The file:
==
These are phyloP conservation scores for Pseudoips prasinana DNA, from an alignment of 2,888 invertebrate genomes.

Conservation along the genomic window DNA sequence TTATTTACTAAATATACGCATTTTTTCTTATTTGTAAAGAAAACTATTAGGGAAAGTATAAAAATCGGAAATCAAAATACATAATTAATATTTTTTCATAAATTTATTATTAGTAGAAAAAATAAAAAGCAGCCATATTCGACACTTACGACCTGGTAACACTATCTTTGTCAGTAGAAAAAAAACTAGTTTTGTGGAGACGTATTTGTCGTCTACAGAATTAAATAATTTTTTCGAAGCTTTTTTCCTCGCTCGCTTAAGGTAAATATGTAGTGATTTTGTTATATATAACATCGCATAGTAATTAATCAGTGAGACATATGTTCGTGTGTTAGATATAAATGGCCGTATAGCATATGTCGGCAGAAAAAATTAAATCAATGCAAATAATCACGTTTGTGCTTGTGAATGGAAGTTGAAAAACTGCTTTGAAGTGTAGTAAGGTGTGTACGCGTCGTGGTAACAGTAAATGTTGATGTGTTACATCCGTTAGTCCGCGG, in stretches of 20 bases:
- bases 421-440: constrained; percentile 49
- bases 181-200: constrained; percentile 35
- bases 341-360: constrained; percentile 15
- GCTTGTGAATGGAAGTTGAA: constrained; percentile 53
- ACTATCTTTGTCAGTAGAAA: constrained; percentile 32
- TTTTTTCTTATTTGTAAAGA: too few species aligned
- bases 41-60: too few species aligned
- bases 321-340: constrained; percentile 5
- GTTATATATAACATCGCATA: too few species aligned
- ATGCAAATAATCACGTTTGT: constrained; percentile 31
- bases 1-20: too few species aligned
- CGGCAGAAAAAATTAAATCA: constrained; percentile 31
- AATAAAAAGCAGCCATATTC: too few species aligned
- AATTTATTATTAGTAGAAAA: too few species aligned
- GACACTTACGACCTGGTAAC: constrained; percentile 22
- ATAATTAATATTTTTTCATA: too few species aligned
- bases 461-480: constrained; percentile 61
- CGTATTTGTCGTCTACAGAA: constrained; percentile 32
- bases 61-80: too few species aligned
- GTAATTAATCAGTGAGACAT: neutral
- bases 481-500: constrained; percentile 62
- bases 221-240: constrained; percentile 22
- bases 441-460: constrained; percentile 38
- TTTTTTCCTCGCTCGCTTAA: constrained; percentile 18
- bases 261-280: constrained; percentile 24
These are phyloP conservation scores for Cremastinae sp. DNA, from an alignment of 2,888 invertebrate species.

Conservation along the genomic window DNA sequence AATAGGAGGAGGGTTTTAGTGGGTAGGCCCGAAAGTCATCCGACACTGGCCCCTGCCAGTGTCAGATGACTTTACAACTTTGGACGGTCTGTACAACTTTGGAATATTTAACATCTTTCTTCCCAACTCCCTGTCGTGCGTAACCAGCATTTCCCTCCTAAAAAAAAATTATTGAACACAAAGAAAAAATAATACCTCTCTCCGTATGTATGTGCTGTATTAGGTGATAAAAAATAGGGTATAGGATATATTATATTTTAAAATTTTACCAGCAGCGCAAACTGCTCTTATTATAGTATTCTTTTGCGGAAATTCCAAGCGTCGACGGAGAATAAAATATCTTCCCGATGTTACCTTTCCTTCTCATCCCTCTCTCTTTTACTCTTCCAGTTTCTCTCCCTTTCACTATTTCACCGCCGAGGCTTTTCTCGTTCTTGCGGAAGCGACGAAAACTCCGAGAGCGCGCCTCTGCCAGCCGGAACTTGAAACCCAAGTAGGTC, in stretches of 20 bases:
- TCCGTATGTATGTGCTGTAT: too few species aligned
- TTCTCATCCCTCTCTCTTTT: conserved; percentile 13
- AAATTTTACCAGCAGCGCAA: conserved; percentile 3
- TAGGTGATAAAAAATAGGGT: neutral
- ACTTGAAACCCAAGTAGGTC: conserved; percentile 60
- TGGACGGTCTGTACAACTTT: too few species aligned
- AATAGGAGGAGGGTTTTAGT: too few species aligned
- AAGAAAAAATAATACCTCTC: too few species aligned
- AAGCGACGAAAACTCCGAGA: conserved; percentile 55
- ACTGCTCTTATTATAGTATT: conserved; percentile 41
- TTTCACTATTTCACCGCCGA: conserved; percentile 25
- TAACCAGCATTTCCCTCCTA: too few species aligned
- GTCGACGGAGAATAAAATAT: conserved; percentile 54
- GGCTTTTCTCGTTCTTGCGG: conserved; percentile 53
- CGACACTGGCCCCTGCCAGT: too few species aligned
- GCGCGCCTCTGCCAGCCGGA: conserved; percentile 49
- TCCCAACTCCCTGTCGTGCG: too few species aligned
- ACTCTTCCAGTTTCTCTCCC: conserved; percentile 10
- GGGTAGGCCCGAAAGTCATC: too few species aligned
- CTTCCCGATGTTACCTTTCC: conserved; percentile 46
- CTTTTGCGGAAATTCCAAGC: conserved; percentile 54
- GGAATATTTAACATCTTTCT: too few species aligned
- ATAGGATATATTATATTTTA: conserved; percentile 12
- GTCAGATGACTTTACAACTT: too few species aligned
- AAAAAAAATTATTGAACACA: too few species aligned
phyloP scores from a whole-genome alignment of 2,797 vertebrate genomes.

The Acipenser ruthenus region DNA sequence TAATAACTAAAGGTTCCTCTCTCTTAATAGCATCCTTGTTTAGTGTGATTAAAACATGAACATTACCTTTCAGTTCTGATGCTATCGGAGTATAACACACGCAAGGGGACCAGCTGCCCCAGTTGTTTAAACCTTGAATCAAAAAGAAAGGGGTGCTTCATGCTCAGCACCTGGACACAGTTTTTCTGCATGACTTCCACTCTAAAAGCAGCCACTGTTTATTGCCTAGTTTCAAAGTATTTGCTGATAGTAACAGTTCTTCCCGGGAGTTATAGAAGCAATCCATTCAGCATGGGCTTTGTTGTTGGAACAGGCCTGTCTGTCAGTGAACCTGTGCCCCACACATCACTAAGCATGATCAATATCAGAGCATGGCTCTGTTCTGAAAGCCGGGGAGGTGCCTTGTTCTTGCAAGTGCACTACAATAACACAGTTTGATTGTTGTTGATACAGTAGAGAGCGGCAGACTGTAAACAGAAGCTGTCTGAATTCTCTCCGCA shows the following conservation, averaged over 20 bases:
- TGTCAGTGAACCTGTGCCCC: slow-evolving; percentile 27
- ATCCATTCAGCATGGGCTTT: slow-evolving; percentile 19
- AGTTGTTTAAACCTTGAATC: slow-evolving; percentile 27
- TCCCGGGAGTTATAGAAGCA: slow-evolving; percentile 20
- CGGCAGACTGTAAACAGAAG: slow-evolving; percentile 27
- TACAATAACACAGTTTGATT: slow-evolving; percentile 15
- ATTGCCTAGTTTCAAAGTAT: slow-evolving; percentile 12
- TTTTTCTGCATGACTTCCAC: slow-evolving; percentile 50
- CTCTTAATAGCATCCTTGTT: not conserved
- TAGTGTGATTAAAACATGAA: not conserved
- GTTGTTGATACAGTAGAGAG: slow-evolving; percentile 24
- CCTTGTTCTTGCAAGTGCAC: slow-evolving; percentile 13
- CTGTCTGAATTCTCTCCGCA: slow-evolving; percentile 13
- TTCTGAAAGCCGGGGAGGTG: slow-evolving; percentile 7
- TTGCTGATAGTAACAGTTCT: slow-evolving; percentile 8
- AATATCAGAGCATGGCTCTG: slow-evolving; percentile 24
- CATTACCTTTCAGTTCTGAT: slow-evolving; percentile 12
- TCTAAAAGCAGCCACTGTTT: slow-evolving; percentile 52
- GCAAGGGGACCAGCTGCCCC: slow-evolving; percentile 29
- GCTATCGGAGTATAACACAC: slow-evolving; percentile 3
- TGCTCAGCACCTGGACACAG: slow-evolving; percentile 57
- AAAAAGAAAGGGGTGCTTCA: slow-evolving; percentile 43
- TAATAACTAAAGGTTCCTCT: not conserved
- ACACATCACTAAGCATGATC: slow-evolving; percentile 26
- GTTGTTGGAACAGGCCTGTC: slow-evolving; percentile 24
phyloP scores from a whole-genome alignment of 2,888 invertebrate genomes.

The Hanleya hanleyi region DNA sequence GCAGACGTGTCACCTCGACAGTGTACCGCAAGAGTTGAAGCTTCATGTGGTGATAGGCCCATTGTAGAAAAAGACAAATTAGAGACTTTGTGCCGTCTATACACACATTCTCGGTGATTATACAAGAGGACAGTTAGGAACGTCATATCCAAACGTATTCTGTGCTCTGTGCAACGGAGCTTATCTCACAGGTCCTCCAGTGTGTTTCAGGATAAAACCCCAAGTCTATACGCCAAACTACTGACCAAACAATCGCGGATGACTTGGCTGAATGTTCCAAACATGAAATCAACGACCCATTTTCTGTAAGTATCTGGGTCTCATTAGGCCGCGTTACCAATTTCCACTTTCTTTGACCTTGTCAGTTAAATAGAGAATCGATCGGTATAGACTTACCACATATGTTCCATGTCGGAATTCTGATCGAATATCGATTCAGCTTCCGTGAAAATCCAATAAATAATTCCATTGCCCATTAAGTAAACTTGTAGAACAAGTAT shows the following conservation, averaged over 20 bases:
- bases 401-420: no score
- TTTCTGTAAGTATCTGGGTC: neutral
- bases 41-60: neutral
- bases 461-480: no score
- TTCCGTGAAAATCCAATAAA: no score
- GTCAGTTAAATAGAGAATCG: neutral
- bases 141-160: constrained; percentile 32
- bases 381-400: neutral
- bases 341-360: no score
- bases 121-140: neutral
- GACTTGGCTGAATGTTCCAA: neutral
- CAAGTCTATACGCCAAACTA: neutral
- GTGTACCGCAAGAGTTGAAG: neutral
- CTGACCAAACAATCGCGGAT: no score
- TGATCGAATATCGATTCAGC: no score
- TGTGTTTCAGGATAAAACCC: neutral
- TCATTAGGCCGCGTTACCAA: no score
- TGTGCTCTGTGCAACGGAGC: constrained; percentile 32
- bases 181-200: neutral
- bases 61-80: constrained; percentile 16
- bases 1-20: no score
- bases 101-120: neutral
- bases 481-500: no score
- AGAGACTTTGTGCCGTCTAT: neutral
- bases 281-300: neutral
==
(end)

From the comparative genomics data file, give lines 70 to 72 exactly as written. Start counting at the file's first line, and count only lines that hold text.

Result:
- TTCTGAAAGCCGGGGAGGTG: slow-evolving; percentile 7
- TTGCTGATAGTAACAGTTCT: slow-evolving; percentile 8
- AATATCAGAGCATGGCTCTG: slow-evolving; percentile 24